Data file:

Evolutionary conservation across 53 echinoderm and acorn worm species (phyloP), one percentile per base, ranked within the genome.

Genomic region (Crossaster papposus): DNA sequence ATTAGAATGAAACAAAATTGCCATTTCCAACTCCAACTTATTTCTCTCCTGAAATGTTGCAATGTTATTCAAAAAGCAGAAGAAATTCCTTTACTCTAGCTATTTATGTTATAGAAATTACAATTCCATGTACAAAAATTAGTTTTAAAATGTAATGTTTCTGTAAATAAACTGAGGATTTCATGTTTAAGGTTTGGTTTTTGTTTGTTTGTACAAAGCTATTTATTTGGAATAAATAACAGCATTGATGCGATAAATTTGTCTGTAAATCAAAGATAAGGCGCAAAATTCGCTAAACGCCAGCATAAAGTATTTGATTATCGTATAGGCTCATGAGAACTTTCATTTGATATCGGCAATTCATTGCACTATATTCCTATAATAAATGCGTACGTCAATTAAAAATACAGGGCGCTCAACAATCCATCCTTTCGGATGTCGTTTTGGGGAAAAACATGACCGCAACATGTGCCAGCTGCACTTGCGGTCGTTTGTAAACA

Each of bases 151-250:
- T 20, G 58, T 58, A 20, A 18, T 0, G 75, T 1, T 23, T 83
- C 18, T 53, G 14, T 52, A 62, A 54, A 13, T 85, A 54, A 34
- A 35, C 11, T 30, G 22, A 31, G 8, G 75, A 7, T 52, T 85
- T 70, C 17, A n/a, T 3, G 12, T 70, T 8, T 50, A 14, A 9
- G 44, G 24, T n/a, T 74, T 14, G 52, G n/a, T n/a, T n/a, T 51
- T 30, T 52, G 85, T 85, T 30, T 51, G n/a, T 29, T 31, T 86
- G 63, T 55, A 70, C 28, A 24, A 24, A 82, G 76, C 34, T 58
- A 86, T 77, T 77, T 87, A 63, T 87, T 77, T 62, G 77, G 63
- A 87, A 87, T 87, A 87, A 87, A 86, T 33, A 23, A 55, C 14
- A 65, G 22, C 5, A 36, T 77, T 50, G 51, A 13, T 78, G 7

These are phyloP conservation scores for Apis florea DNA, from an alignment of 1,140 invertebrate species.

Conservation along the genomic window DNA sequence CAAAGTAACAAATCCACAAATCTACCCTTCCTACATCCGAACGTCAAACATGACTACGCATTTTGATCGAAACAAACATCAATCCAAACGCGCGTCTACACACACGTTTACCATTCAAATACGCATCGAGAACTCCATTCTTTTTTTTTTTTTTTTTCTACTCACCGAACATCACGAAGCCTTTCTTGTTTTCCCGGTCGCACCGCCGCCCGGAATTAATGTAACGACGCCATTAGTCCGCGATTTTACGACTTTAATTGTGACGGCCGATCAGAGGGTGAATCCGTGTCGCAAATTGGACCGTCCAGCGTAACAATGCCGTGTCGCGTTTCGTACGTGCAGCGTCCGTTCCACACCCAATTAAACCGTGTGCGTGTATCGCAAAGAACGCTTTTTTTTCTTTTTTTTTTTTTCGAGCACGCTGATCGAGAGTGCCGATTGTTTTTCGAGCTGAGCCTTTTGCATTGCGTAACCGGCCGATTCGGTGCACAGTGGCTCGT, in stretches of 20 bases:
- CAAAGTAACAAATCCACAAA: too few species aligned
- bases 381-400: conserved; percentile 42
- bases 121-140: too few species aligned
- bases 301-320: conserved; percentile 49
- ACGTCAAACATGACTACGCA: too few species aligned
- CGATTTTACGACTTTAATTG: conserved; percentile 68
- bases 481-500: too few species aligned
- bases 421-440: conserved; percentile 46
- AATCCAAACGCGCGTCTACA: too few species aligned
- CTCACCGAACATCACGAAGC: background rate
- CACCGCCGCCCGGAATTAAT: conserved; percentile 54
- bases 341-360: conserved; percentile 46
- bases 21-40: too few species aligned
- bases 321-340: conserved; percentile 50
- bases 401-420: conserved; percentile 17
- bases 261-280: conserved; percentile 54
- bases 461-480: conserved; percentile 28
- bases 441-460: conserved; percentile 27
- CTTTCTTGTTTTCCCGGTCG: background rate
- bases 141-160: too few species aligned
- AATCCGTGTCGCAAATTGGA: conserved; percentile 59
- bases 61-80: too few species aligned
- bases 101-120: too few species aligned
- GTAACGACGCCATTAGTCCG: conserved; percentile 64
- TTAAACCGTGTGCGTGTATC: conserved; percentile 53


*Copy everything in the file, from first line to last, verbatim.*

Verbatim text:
Evolutionary conservation across 53 echinoderm and acorn worm species (phyloP), one percentile per base, ranked within the genome.

Genomic region (Crossaster papposus): DNA sequence ATTAGAATGAAACAAAATTGCCATTTCCAACTCCAACTTATTTCTCTCCTGAAATGTTGCAATGTTATTCAAAAAGCAGAAGAAATTCCTTTACTCTAGCTATTTATGTTATAGAAATTACAATTCCATGTACAAAAATTAGTTTTAAAATGTAATGTTTCTGTAAATAAACTGAGGATTTCATGTTTAAGGTTTGGTTTTTGTTTGTTTGTACAAAGCTATTTATTTGGAATAAATAACAGCATTGATGCGATAAATTTGTCTGTAAATCAAAGATAAGGCGCAAAATTCGCTAAACGCCAGCATAAAGTATTTGATTATCGTATAGGCTCATGAGAACTTTCATTTGATATCGGCAATTCATTGCACTATATTCCTATAATAAATGCGTACGTCAATTAAAAATACAGGGCGCTCAACAATCCATCCTTTCGGATGTCGTTTTGGGGAAAAACATGACCGCAACATGTGCCAGCTGCACTTGCGGTCGTTTGTAAACA

Each of bases 151-250:
- T 20, G 58, T 58, A 20, A 18, T 0, G 75, T 1, T 23, T 83
- C 18, T 53, G 14, T 52, A 62, A 54, A 13, T 85, A 54, A 34
- A 35, C 11, T 30, G 22, A 31, G 8, G 75, A 7, T 52, T 85
- T 70, C 17, A n/a, T 3, G 12, T 70, T 8, T 50, A 14, A 9
- G 44, G 24, T n/a, T 74, T 14, G 52, G n/a, T n/a, T n/a, T 51
- T 30, T 52, G 85, T 85, T 30, T 51, G n/a, T 29, T 31, T 86
- G 63, T 55, A 70, C 28, A 24, A 24, A 82, G 76, C 34, T 58
- A 86, T 77, T 77, T 87, A 63, T 87, T 77, T 62, G 77, G 63
- A 87, A 87, T 87, A 87, A 87, A 86, T 33, A 23, A 55, C 14
- A 65, G 22, C 5, A 36, T 77, T 50, G 51, A 13, T 78, G 7

These are phyloP conservation scores for Apis florea DNA, from an alignment of 1,140 invertebrate species.

Conservation along the genomic window DNA sequence CAAAGTAACAAATCCACAAATCTACCCTTCCTACATCCGAACGTCAAACATGACTACGCATTTTGATCGAAACAAACATCAATCCAAACGCGCGTCTACACACACGTTTACCATTCAAATACGCATCGAGAACTCCATTCTTTTTTTTTTTTTTTTTCTACTCACCGAACATCACGAAGCCTTTCTTGTTTTCCCGGTCGCACCGCCGCCCGGAATTAATGTAACGACGCCATTAGTCCGCGATTTTACGACTTTAATTGTGACGGCCGATCAGAGGGTGAATCCGTGTCGCAAATTGGACCGTCCAGCGTAACAATGCCGTGTCGCGTTTCGTACGTGCAGCGTCCGTTCCACACCCAATTAAACCGTGTGCGTGTATCGCAAAGAACGCTTTTTTTTCTTTTTTTTTTTTTCGAGCACGCTGATCGAGAGTGCCGATTGTTTTTCGAGCTGAGCCTTTTGCATTGCGTAACCGGCCGATTCGGTGCACAGTGGCTCGT, in stretches of 20 bases:
- CAAAGTAACAAATCCACAAA: too few species aligned
- bases 381-400: conserved; percentile 42
- bases 121-140: too few species aligned
- bases 301-320: conserved; percentile 49
- ACGTCAAACATGACTACGCA: too few species aligned
- CGATTTTACGACTTTAATTG: conserved; percentile 68
- bases 481-500: too few species aligned
- bases 421-440: conserved; percentile 46
- AATCCAAACGCGCGTCTACA: too few species aligned
- CTCACCGAACATCACGAAGC: background rate
- CACCGCCGCCCGGAATTAAT: conserved; percentile 54
- bases 341-360: conserved; percentile 46
- bases 21-40: too few species aligned
- bases 321-340: conserved; percentile 50
- bases 401-420: conserved; percentile 17
- bases 261-280: conserved; percentile 54
- bases 461-480: conserved; percentile 28
- bases 441-460: conserved; percentile 27
- CTTTCTTGTTTTCCCGGTCG: background rate
- bases 141-160: too few species aligned
- AATCCGTGTCGCAAATTGGA: conserved; percentile 59
- bases 61-80: too few species aligned
- bases 101-120: too few species aligned
- GTAACGACGCCATTAGTCCG: conserved; percentile 64
- TTAAACCGTGTGCGTGTATC: conserved; percentile 53